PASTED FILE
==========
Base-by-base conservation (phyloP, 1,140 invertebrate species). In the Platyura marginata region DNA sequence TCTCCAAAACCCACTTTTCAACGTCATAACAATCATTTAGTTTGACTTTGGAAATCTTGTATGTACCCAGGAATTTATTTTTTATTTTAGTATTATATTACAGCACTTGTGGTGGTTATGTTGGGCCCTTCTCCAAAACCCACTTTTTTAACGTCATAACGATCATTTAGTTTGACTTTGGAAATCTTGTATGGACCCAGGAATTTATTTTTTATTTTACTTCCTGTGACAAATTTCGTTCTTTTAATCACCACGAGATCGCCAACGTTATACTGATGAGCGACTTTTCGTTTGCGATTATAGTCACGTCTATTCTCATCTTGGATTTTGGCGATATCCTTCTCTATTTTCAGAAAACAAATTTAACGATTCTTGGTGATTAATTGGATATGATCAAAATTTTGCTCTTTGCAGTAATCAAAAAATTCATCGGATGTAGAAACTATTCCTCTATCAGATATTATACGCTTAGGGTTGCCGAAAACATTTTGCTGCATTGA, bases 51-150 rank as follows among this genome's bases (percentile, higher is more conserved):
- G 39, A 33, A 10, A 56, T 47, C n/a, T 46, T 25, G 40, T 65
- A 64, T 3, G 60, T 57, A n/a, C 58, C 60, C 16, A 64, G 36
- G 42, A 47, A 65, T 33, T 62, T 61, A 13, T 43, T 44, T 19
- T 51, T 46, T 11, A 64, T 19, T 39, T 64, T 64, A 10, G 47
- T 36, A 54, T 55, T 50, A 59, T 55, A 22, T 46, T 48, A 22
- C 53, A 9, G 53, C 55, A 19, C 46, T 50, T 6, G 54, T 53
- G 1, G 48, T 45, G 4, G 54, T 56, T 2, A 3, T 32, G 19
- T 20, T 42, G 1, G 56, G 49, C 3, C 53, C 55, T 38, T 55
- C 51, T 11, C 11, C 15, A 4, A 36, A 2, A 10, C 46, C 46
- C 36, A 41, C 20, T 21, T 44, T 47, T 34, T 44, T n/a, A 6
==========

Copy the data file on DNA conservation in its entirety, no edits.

Base-by-base conservation (phyloP, 1,140 invertebrate species). In the Platyura marginata region DNA sequence TCTCCAAAACCCACTTTTCAACGTCATAACAATCATTTAGTTTGACTTTGGAAATCTTGTATGTACCCAGGAATTTATTTTTTATTTTAGTATTATATTACAGCACTTGTGGTGGTTATGTTGGGCCCTTCTCCAAAACCCACTTTTTTAACGTCATAACGATCATTTAGTTTGACTTTGGAAATCTTGTATGGACCCAGGAATTTATTTTTTATTTTACTTCCTGTGACAAATTTCGTTCTTTTAATCACCACGAGATCGCCAACGTTATACTGATGAGCGACTTTTCGTTTGCGATTATAGTCACGTCTATTCTCATCTTGGATTTTGGCGATATCCTTCTCTATTTTCAGAAAACAAATTTAACGATTCTTGGTGATTAATTGGATATGATCAAAATTTTGCTCTTTGCAGTAATCAAAAAATTCATCGGATGTAGAAACTATTCCTCTATCAGATATTATACGCTTAGGGTTGCCGAAAACATTTTGCTGCATTGA, bases 51-150 rank as follows among this genome's bases (percentile, higher is more conserved):
- G 39, A 33, A 10, A 56, T 47, C n/a, T 46, T 25, G 40, T 65
- A 64, T 3, G 60, T 57, A n/a, C 58, C 60, C 16, A 64, G 36
- G 42, A 47, A 65, T 33, T 62, T 61, A 13, T 43, T 44, T 19
- T 51, T 46, T 11, A 64, T 19, T 39, T 64, T 64, A 10, G 47
- T 36, A 54, T 55, T 50, A 59, T 55, A 22, T 46, T 48, A 22
- C 53, A 9, G 53, C 55, A 19, C 46, T 50, T 6, G 54, T 53
- G 1, G 48, T 45, G 4, G 54, T 56, T 2, A 3, T 32, G 19
- T 20, T 42, G 1, G 56, G 49, C 3, C 53, C 55, T 38, T 55
- C 51, T 11, C 11, C 15, A 4, A 36, A 2, A 10, C 46, C 46
- C 36, A 41, C 20, T 21, T 44, T 47, T 34, T 44, T n/a, A 6